The simultaneous increasing the global economic and social systems’ breadth, and the increasing sense of personal and local importance, makes “global politics” analytically distinct from “international relations” or “comparative politics,” or any other scholarly discipline. Extant disciplinary boundaries remain useful in many circumstances, because without grasping the most important findings from various traditions of socio-political study we would be utterly lost. However, when interstate interactions can reach down into the personal lives of people inside a state, and produce local, regional, national and transnational political outcomes, divisions initially most relevant to scholarship when the Blue Riband was was “a thing,” can sometimes interfere with understanding the modern world.
Political changes caused by industrialization and the internet notwithstanding, a great deal remains unchanged. This blog explores political issues, both changed and unchanged. Understanding the limits of changes in the political system are just as important as understanding new technologies’ specific effects.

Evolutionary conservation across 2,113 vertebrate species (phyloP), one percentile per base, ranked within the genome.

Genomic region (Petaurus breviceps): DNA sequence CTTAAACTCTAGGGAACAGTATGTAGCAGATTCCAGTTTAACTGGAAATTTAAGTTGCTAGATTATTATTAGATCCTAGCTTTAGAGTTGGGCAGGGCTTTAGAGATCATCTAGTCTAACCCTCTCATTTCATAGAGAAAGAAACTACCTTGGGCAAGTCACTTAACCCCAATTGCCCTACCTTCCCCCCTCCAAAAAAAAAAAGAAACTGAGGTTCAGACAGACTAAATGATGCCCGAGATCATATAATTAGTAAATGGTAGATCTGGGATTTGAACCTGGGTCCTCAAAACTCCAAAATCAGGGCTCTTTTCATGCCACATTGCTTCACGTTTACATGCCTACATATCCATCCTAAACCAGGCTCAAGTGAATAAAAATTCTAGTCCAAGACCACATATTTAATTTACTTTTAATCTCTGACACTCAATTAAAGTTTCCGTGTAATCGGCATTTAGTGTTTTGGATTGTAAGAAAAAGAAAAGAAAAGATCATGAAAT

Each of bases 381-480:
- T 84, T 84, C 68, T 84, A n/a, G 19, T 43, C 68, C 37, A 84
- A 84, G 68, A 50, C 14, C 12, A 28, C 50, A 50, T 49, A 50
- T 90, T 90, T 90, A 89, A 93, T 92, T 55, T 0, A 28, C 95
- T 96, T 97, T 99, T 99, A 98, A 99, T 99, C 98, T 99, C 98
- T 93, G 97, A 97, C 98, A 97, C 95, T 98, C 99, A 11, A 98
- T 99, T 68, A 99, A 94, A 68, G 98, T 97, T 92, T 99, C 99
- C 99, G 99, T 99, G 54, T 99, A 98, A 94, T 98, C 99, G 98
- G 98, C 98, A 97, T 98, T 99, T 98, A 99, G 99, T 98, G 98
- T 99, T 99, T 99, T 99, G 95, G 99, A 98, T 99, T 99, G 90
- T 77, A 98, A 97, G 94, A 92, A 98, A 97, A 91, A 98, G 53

Although the world has changed, the basic unit of political interaction has not. Politics is still a human practice; we are still political animals. For all the difference in technology, changes in scale and structure, and improvements in the quality of life, sometimes—perhaps even most of the important times—the distance between Aristotle and Weber and now is not so great after all. All politics may, ultimately, still be local, as the saying goes, but it is at least a little global, too. The key is to know where the line is.